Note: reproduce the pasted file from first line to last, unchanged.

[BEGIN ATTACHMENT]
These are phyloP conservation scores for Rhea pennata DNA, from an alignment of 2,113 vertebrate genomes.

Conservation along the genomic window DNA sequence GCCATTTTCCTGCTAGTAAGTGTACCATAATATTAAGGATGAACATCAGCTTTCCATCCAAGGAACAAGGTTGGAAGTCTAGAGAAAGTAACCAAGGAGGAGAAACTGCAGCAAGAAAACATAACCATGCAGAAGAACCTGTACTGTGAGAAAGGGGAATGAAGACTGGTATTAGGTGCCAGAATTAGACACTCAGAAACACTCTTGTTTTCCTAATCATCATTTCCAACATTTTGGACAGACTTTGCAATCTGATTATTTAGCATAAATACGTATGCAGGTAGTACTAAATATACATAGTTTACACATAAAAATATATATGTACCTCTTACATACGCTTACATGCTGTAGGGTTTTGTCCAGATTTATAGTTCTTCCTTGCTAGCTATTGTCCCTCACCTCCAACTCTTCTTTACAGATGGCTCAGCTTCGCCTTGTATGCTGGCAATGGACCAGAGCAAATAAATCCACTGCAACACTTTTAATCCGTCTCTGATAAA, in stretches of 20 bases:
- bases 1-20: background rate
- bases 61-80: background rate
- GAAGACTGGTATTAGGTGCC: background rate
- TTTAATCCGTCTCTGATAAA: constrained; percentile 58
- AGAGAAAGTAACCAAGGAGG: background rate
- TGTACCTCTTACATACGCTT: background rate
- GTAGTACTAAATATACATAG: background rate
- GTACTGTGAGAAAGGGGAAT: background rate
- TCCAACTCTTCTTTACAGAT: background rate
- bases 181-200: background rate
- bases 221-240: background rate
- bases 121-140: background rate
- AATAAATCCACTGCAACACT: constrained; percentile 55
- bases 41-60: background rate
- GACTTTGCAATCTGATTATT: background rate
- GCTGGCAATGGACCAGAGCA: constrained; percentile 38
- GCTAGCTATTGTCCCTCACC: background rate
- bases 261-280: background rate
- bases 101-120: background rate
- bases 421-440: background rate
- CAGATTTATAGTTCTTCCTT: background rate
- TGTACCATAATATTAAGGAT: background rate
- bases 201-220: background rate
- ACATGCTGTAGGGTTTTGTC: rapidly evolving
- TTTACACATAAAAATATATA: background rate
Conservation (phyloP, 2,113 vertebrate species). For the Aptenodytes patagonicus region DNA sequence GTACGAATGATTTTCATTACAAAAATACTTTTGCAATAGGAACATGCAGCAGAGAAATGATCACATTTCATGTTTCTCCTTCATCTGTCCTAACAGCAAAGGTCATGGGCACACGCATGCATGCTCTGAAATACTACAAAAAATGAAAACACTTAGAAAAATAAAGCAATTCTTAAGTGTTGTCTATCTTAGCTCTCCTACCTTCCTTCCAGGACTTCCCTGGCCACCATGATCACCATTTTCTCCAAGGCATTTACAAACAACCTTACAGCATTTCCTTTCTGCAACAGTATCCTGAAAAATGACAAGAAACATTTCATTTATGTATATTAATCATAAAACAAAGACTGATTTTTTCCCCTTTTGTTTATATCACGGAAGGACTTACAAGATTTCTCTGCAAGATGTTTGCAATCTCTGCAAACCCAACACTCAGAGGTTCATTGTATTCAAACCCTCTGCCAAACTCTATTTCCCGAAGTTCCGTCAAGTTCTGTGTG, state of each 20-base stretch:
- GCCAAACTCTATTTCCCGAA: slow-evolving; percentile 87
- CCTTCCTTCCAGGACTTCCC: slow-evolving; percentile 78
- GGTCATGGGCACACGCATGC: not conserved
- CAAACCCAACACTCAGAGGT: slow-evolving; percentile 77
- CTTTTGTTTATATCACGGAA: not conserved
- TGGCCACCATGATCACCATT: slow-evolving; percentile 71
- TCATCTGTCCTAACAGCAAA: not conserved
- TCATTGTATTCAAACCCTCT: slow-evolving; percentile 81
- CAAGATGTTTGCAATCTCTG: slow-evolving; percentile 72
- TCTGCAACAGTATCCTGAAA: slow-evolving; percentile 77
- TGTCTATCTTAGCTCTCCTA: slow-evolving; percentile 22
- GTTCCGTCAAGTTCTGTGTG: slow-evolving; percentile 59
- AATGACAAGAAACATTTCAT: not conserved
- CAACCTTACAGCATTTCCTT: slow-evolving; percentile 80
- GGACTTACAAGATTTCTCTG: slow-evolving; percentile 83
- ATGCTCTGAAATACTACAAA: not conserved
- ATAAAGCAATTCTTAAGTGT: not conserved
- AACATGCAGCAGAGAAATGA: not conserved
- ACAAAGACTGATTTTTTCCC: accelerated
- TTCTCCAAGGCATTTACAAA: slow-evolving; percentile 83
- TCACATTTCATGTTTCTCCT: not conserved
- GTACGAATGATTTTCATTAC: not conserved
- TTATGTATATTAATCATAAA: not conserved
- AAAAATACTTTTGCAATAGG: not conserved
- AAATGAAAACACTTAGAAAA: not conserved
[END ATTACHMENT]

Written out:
These are phyloP conservation scores for Rhea pennata DNA, from an alignment of 2,113 vertebrate genomes.

Conservation along the genomic window DNA sequence GCCATTTTCCTGCTAGTAAGTGTACCATAATATTAAGGATGAACATCAGCTTTCCATCCAAGGAACAAGGTTGGAAGTCTAGAGAAAGTAACCAAGGAGGAGAAACTGCAGCAAGAAAACATAACCATGCAGAAGAACCTGTACTGTGAGAAAGGGGAATGAAGACTGGTATTAGGTGCCAGAATTAGACACTCAGAAACACTCTTGTTTTCCTAATCATCATTTCCAACATTTTGGACAGACTTTGCAATCTGATTATTTAGCATAAATACGTATGCAGGTAGTACTAAATATACATAGTTTACACATAAAAATATATATGTACCTCTTACATACGCTTACATGCTGTAGGGTTTTGTCCAGATTTATAGTTCTTCCTTGCTAGCTATTGTCCCTCACCTCCAACTCTTCTTTACAGATGGCTCAGCTTCGCCTTGTATGCTGGCAATGGACCAGAGCAAATAAATCCACTGCAACACTTTTAATCCGTCTCTGATAAA, in stretches of 20 bases:
- bases 1-20: background rate
- bases 61-80: background rate
- GAAGACTGGTATTAGGTGCC: background rate
- TTTAATCCGTCTCTGATAAA: constrained; percentile 58
- AGAGAAAGTAACCAAGGAGG: background rate
- TGTACCTCTTACATACGCTT: background rate
- GTAGTACTAAATATACATAG: background rate
- GTACTGTGAGAAAGGGGAAT: background rate
- TCCAACTCTTCTTTACAGAT: background rate
- bases 181-200: background rate
- bases 221-240: background rate
- bases 121-140: background rate
- AATAAATCCACTGCAACACT: constrained; percentile 55
- bases 41-60: background rate
- GACTTTGCAATCTGATTATT: background rate
- GCTGGCAATGGACCAGAGCA: constrained; percentile 38
- GCTAGCTATTGTCCCTCACC: background rate
- bases 261-280: background rate
- bases 101-120: background rate
- bases 421-440: background rate
- CAGATTTATAGTTCTTCCTT: background rate
- TGTACCATAATATTAAGGAT: background rate
- bases 201-220: background rate
- ACATGCTGTAGGGTTTTGTC: rapidly evolving
- TTTACACATAAAAATATATA: background rate
Conservation (phyloP, 2,113 vertebrate species). For the Aptenodytes patagonicus region DNA sequence GTACGAATGATTTTCATTACAAAAATACTTTTGCAATAGGAACATGCAGCAGAGAAATGATCACATTTCATGTTTCTCCTTCATCTGTCCTAACAGCAAAGGTCATGGGCACACGCATGCATGCTCTGAAATACTACAAAAAATGAAAACACTTAGAAAAATAAAGCAATTCTTAAGTGTTGTCTATCTTAGCTCTCCTACCTTCCTTCCAGGACTTCCCTGGCCACCATGATCACCATTTTCTCCAAGGCATTTACAAACAACCTTACAGCATTTCCTTTCTGCAACAGTATCCTGAAAAATGACAAGAAACATTTCATTTATGTATATTAATCATAAAACAAAGACTGATTTTTTCCCCTTTTGTTTATATCACGGAAGGACTTACAAGATTTCTCTGCAAGATGTTTGCAATCTCTGCAAACCCAACACTCAGAGGTTCATTGTATTCAAACCCTCTGCCAAACTCTATTTCCCGAAGTTCCGTCAAGTTCTGTGTG, state of each 20-base stretch:
- GCCAAACTCTATTTCCCGAA: slow-evolving; percentile 87
- CCTTCCTTCCAGGACTTCCC: slow-evolving; percentile 78
- GGTCATGGGCACACGCATGC: not conserved
- CAAACCCAACACTCAGAGGT: slow-evolving; percentile 77
- CTTTTGTTTATATCACGGAA: not conserved
- TGGCCACCATGATCACCATT: slow-evolving; percentile 71
- TCATCTGTCCTAACAGCAAA: not conserved
- TCATTGTATTCAAACCCTCT: slow-evolving; percentile 81
- CAAGATGTTTGCAATCTCTG: slow-evolving; percentile 72
- TCTGCAACAGTATCCTGAAA: slow-evolving; percentile 77
- TGTCTATCTTAGCTCTCCTA: slow-evolving; percentile 22
- GTTCCGTCAAGTTCTGTGTG: slow-evolving; percentile 59
- AATGACAAGAAACATTTCAT: not conserved
- CAACCTTACAGCATTTCCTT: slow-evolving; percentile 80
- GGACTTACAAGATTTCTCTG: slow-evolving; percentile 83
- ATGCTCTGAAATACTACAAA: not conserved
- ATAAAGCAATTCTTAAGTGT: not conserved
- AACATGCAGCAGAGAAATGA: not conserved
- ACAAAGACTGATTTTTTCCC: accelerated
- TTCTCCAAGGCATTTACAAA: slow-evolving; percentile 83
- TCACATTTCATGTTTCTCCT: not conserved
- GTACGAATGATTTTCATTAC: not conserved
- TTATGTATATTAATCATAAA: not conserved
- AAAAATACTTTTGCAATAGG: not conserved
- AAATGAAAACACTTAGAAAA: not conserved